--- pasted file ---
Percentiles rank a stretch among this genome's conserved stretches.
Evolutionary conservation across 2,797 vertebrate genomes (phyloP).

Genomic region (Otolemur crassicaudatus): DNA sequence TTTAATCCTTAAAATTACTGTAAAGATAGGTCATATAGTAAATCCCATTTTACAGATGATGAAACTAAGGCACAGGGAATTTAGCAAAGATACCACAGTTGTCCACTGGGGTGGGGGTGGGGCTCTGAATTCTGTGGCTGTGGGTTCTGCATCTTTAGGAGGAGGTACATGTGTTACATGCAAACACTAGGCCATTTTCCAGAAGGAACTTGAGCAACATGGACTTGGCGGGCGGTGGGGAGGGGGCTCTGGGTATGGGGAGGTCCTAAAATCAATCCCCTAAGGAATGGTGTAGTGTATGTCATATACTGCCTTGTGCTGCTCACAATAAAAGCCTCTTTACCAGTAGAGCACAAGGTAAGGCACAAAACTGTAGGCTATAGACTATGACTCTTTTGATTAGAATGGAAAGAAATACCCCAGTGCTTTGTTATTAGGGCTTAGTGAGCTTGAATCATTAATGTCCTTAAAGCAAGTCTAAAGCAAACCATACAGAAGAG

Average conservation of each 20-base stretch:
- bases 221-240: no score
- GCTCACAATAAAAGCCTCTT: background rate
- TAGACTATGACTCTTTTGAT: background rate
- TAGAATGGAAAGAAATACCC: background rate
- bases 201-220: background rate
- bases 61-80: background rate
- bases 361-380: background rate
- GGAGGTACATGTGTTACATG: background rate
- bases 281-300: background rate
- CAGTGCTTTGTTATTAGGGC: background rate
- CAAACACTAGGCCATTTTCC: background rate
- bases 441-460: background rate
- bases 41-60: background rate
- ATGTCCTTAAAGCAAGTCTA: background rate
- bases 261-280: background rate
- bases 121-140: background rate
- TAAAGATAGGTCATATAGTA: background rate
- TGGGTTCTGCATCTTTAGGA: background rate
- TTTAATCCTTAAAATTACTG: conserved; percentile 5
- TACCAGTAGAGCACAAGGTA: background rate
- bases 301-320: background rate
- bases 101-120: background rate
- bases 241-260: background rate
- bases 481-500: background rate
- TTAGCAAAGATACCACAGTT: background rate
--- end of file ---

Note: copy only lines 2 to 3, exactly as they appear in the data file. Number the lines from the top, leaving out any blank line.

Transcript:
Evolutionary conservation across 2,797 vertebrate genomes (phyloP).

Genomic region (Otolemur crassicaudatus): DNA sequence TTTAATCCTTAAAATTACTGTAAAGATAGGTCATATAGTAAATCCCATTTTACAGATGATGAAACTAAGGCACAGGGAATTTAGCAAAGATACCACAGTTGTCCACTGGGGTGGGGGTGGGGCTCTGAATTCTGTGGCTGTGGGTTCTGCATCTTTAGGAGGAGGTACATGTGTTACATGCAAACACTAGGCCATTTTCCAGAAGGAACTTGAGCAACATGGACTTGGCGGGCGGTGGGGAGGGGGCTCTGGGTATGGGGAGGTCCTAAAATCAATCCCCTAAGGAATGGTGTAGTGTATGTCATATACTGCCTTGTGCTGCTCACAATAAAAGCCTCTTTACCAGTAGAGCACAAGGTAAGGCACAAAACTGTAGGCTATAGACTATGACTCTTTTGATTAGAATGGAAAGAAATACCCCAGTGCTTTGTTATTAGGGCTTAGTGAGCTTGAATCATTAATGTCCTTAAAGCAAGTCTAAAGCAAACCATACAGAAGAG